And then she went to a place where even the Bird People could not follow.
Kantu fell through the center of the world, thence to the top of the skies. She crashed with a thud and opened her eyes.
There was a land here, at the end of everything.
Fiery golden roses bloomed along golden roads, and the hot wind was heavy with their sweetness. Rivers of red lava ran beside the roads, and the rivers and the roads all led to a ring of tall mountains made of glass, where crystal towers sparkled, the smallest of them taller than the Shiprock. From these towers, ten thousand girl children with diamonds on their brows and mantles of white feathers trailing from their shoulders came running, falling over themselves to greet her.
“Kantu! Kantu!” they cried.
“The last of us to fall!”
“The first to fly!”
Kantu wanted to beg them to explain, but her throat was slashed open, and her voice had drained out with her life’s blood.
They seemed to understand. Laughing, they took her by the hands, by the hem, by the sleeve, by whatever they could touch, and like a rushing wave bore Kantu up the tallest mountainside, this one of red glass with a glaze of gold upon it. They pulled and pushed and danced around her, coaxing her along the path. They stroked the torn flesh of her throat, and the rags of her clothes, and her big, beaky, oft-broken nose, and Kantu, though she was tired, felt she had barely walked at all but they gained the peak.
Then the children pointed down, and Kantu looked where they gestured. From this unbelievable height, atop a mountain of the sun, Kantu could see the world. Her world. Her feeble, arid world, fragile as a child’s ball – and in dire need of her attention.
“It was too big for us,” the children told her. “And we were too small. But you are different. You are strong enough to last.”
How? Kantu wanted to ask. How am I different?
For answer, the children cast her from the mountain.
She did not fall again. This time, her great white wings flared out around her, gathering the hot wind beneath them. Her bones turned hollow as flutes, and her bloody rags were changed to burning feathers. Kantu shot down from the mountaintop in a swift stoop, parting the air like a knife through silk. She swooped steeply first over that fiery country, her eyes seeing everything at once, in the most minute detail. Only when she was kissing distance from the ground did she pull up again, her massive talons snatching great clumps of flaming roses as she rose. With these clutched firmly to her feathered belly, she left that burning golden country, left all those laughing, singing, waving little girls, and returned to the world.
Such monumental winds Kantu brought back with her, gathered like nestlings under her wings. Such sheer sheets of lightning when she blinked, and dazzling white tridents of light spearing the heavens from the diamond in her brow.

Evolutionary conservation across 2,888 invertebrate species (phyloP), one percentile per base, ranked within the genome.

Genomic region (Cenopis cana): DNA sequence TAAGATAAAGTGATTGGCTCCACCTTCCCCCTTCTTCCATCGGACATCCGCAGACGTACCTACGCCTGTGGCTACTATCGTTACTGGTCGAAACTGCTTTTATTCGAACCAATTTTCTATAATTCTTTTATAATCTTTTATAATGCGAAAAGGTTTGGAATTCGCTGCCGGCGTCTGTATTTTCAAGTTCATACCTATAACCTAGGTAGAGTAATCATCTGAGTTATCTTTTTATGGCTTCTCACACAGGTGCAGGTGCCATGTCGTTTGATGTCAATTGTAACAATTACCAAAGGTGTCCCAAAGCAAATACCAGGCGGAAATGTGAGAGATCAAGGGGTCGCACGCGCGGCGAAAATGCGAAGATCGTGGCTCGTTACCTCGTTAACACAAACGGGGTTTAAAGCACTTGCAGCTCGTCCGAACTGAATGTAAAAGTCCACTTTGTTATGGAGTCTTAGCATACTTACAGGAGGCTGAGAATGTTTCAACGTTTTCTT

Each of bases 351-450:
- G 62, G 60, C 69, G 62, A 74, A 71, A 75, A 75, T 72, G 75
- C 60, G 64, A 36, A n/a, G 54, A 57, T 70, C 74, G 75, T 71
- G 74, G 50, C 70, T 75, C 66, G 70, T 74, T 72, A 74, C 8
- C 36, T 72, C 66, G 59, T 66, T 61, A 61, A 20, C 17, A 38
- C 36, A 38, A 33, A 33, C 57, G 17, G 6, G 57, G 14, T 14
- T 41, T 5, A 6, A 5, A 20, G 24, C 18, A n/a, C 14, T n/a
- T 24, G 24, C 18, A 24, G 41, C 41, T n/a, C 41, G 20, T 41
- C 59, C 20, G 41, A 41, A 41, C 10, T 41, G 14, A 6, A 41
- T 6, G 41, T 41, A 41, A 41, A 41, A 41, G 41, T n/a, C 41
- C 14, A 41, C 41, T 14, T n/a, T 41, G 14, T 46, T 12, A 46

In this world, the tremendous trailing roses that she gripped in her talons swelled and blackened into clouds that wept fits of rain. She seeded the sky with storm petals, and beneath her shadow, Bellisaar and Sanis Al bloomed.
By the storms, Kantu announced her presence. She also sent rain dreams, a ceaseless stream of them, to the Fa and his wives, to his sons and soldiers and to all the people of Sanis Al.
“Hear me, S’Alians, for I am your god. It is I who bring the rain, and I who put pause to it. Listen well as a new law falls upon our land. There is to be no more sacrifice. Sing for your thunder. Dance for your floods. Lift the first fruits of your harvest to the altars of my temples. But no more – no more! – will rain be bought by innocent blood. Raise your sons and daughters in the fullness of life. I am the Rok of Rok Moris. I am the Thundergod of Bellisaar. I am the Raptor of Sanis Al, and I am here to stay.”
In her sleep, the Rokka Mama smiled. Lines of worry and anguish vanished from her brow, and she murmured, “That’s right, pili,” breathing more deeply and freely than she had done for twenty-five years.
And the Fa, who had not slept since watching his daughter step off a cliff, lingered over his thirteenth wife as she dreamed. With no one to see him, his eyes wept tears that glowed as blue as wizard light. His face shone like the Red Crescent washed clean.
After weeks of good rain, the young god tired of flight. She drew the floods back into her wings and left the Red Crescent for a time, searching for something familiar. She scanned the far horizons until she landed on a low earthen hill she thought she knew, then rummaged around in herself for a form she barely half-remembered.
Her body collapsed in a heap of feathers. An ancient wooden dial scraped her palm.